The Resources for African Indigenous Languages (RAIL) workshop is an interdisciplinary platform for researchers working on resources (data collections, tools, etc.) specifically targeted towards African indigenous languages. It aims to create the conditions for the emergence of a scientific community of practice that focuses on data, as well as tools, specifically designed for or applied to indigenous languages found in Africa. With the UNESCO-supported International Year of Indigenous Languages, there is currently much interest in indigenous languages. The Permanent Forum on Indigenous Issues mentioned that "40 percent of the estimated 6,700 languages spoken around the world were in danger of disappearing" and the "languages represent complex systems of knowledge and communication and should be recognised as a strategic national resource for development, peace building and reconciliation." As such, the workshop falls within one of the hot topic areas of this year's conference: "Less Resourced and Endangered Languages".
Organising this workshop was both fun and challenging. There are many aspects that have to be prepared and organised. To start, a proposal had to be sent to the LREC organisers indicating our intent to organise a workshop. Once that was approved, the actual organisation could take place. This involved sending out calls for papers, finding reviewers for the papers and asking people to be on the programme committee. In our case this was not easy, because we had to find people who were interested in language related fields not just in South Africa but in Africa as a whole. Next, the reviewing process took place. This meant sending the submissions to reviewers, followed by the process of collecting and combining their findings. This serves as the basis for the decision to accept or reject submissions. Many high quality submissions were received, but only limited time was available for the actual presentations. Once this was done, we heard that the originally planned LREC conference was not going to take place in France. We then decided to still hold the workshop, but in virtual form. This meant that we had to find an online platform that was suitable to host a large audience which was also secure. As an additional requirement, we tried to find a platform that works well with limited internet access. In the end, we decided to use Zoom. Before the meeting, we made sure that we sent out the details of the workshop to the people who had registered. Before they were allowed into the meeting room, they were put in a waiting room to be verified first. We asked the presenters to prepare a presentation (online), which they sent to us beforehand (with the aim to reduce the amount of technical problems). We could then play the presentations and afterwards let the participants interact.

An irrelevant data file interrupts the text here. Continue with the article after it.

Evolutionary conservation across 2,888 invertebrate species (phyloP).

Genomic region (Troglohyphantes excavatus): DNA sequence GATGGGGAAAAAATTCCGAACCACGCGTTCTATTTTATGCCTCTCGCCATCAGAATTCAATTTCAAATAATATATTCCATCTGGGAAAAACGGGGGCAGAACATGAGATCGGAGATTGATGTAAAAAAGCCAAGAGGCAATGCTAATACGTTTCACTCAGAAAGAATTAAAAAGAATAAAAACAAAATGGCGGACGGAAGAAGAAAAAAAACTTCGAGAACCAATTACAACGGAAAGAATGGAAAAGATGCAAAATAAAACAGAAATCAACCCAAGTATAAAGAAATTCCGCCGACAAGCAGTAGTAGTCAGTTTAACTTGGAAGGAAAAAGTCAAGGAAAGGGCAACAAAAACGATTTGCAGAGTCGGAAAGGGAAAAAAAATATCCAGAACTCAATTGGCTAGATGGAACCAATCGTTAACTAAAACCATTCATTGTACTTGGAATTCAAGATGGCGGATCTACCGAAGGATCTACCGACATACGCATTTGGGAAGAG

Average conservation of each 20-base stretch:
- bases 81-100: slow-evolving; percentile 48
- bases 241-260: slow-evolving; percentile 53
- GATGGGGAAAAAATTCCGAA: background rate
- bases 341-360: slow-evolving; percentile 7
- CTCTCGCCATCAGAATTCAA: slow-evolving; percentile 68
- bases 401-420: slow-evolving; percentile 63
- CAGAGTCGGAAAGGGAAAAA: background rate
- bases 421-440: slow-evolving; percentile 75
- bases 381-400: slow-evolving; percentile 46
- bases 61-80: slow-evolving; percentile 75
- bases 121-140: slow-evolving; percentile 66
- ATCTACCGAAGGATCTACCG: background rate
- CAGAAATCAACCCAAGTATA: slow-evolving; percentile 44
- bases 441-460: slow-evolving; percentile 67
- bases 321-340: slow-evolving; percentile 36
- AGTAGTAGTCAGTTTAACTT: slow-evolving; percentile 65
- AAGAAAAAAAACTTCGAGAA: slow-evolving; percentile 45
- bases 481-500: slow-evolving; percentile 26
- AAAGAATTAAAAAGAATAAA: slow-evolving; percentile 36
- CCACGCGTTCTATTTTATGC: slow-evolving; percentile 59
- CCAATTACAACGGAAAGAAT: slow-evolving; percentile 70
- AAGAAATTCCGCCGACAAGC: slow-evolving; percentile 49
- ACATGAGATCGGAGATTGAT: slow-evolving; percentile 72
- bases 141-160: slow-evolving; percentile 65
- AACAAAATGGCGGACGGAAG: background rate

On a personal note, we were a little nervous on the day of the workshop. In particular, because it was our first time organising a workshop together. The fact that this was our first online workshop added to this.
Overall, it was a very positive experience. The process of people registering at the actual workshop went well, the presentations all played perfectly and the participants made the workshop a very interactive event. It was a beautiful experience seeing the workshop unfold as it did. We received positive feedback from many of the participants and many requested that we organise a second RAIL workshop. Overall, the event was very well received. We are now considering organising another successful (RAIL) event.